Whether the employer may lawfully terminate the employee under state law depends on the state where the employee works. For example, in Arizona and Delaware, state laws prohibit employers from discriminating against registered qualifying patients who test positive for marijuana. In Connecticut and Rhode Island, state laws prohibit employers from discriminating against medical marijuana cardholders, though the statutes do not specifically address drug tests. In other states, without such employee protections, an employer most likely may terminate an employee for failing a drug test. Regardless, in all states, employers are not required to permit the use, possession, or impairment of employees during working hours.

5. Whether an employer may refuse to hire an applicant who tests positive for marijuana, even if he or she has a medical marijuana card, depends on the state.

Again, it depends on where the applicant is located. In Arizona, Connecticut, Delaware and RhodeIsland, employers may not be able to refuse to hire such an applicant. In other states, employers likely may refuse to hire an applicant who tests positive for marijuana even if the employee has a medical marijuana card.

6. Courts have not yet upheld the protection of off-duty medical or recreational use of marijuana where lawful.

Courts have not yet held that lawful, off-duty conduct statutes protect employees who use marijuana when they are not at work. There are current cases pending in Colorado and other states worth watching in this area. See Coats v. Dish Networks, 303 P.3d 147 (2013), cert. granted, 2014 WL 279960 (January 27,2014) (appellate court upheld termination of employee, a quadriplegic with a medical marijuana license from the state of Colorado, for testing positive for marijuana where there was no evidence of use at work or any impairment).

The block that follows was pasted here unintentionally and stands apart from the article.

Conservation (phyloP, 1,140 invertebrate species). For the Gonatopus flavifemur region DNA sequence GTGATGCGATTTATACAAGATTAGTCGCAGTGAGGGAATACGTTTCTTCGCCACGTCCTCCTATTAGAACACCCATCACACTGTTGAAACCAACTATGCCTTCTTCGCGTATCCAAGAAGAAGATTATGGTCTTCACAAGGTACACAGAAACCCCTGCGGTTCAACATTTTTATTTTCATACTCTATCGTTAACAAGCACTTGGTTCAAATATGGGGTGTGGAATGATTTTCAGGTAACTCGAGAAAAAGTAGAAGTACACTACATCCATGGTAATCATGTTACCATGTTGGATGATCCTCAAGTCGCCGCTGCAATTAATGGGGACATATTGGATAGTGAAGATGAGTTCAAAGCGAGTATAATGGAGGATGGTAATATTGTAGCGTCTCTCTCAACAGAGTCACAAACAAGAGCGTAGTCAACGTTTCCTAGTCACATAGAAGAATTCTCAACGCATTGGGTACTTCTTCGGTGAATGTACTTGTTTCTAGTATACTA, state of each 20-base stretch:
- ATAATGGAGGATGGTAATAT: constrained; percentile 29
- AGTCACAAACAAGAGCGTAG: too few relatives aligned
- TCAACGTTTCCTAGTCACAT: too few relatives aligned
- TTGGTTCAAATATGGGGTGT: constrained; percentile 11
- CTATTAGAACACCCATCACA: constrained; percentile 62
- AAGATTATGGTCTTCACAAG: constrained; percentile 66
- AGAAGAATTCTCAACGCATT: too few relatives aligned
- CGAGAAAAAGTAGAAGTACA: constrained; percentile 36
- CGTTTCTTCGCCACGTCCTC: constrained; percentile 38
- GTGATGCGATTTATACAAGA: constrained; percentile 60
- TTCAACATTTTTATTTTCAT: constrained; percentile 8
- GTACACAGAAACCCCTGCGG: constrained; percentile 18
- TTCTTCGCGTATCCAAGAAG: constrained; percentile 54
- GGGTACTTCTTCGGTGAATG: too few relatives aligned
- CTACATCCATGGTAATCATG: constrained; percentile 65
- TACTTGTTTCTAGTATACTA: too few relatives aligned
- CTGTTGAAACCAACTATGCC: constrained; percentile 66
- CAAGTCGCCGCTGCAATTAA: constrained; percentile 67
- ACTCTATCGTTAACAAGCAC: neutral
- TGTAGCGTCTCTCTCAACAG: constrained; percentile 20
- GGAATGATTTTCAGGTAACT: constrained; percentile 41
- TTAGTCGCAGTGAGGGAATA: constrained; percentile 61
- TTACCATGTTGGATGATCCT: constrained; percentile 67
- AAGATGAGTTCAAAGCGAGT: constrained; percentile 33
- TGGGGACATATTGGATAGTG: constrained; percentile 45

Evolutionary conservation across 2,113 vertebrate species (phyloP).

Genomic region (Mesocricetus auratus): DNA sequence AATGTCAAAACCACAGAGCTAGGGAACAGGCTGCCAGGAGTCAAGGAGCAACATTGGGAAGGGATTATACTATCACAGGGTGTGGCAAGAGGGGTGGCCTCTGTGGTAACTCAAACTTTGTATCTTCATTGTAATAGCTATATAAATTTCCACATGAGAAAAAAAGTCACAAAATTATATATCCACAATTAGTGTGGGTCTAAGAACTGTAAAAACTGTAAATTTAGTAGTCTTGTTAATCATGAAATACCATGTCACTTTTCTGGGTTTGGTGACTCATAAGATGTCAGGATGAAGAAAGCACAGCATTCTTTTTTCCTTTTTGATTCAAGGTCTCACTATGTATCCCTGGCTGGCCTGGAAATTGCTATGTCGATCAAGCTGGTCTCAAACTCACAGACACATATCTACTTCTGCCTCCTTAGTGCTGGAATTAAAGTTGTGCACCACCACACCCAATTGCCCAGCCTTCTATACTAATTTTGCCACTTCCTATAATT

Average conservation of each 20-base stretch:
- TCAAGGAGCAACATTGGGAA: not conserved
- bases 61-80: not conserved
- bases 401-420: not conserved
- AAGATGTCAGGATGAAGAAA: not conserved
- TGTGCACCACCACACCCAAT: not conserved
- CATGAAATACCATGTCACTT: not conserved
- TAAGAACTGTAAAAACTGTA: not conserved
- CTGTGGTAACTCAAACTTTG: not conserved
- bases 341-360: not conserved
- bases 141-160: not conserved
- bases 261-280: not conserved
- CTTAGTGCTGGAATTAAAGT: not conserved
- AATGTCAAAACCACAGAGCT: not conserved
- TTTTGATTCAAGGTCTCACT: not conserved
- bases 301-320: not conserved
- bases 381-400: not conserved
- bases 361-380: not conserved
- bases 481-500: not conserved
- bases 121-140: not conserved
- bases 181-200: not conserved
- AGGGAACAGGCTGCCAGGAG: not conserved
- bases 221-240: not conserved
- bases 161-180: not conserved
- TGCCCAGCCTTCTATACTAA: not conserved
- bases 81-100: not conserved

7. Employers do not have to allow employees to use marijuana on their property.

Employers are not required to provide an area for marijuana users to smoke while on the employer's property. Even in the most lenient states (e.g., Arizona, Connecticut, Delaware, and Rhode Island), employers are not required to accommodate marijuana use or possession during working hours or on the employer's property.

8. State marijuana laws do not appear to prevent employers from drug testing employees in safety sensitive jobs, and they do not prevent testing of employees in positions that are covered by Department of Transportation regulations.

In most states, employers are not prevented from drug testing employees in safety sensitive jobs (or any jobs at all) for marijuana. In Arizona, Connecticut, Delaware and Rhode Island, discrimination against an employee for being a cardholder or failing a drug test (Arizona and Delaware) is prohibited. The statutes do not appear to address the situation where an employee holds a safety-sensitive job.

However, if a job is covered by federal Department of Transportation regulations, employers can and are required to test for marijuana. As noted above, marijuana remains an illegal Schedule I drug under the federal Controlled Substances Act and should be treated accordingly. Employers also should remember that the Occupational Safety and Health Act's General Duty Clause requires employers to provide a safe workplace for their employees. This could mean that if an employer has knowledge of employee marijuana use that it arguably may not be able to claim to provide a safe workplace.

9. Employers should not ask employees if they have a medical marijuana card unless in one of the few states that prevents discrimination.

There is no benefit to employers in asking for this information, unless an employee in Arizona or Delaware (and possibly in Connecticut or Rhode Island) fails a drug test. In that case, the employer is prevented from discriminating against the employee, but the employer may take steps to verify that the employee is a qualified patient. If the employee is not a qualified patient, he or she is not protected by state law.

10. Employers should review state laws in which they operate and review and revise their policies.

Employers should review state laws on medical and recreational marijuana use and ensure their policies are consistent with those laws. Employers also should continue to comply with federal laws and regulations on drug testing. Employers' policies on drug use and testing should set forth expectations such as prohibiting use and/or possession at work, prohibiting controlled substances that interfere with performance or pose a danger to the employee or others, prohibiting impairment, specifically spelling out the policy on medical and recreational marijuana, and making clear the circumstances in which an employee will be terminated.

Region: United States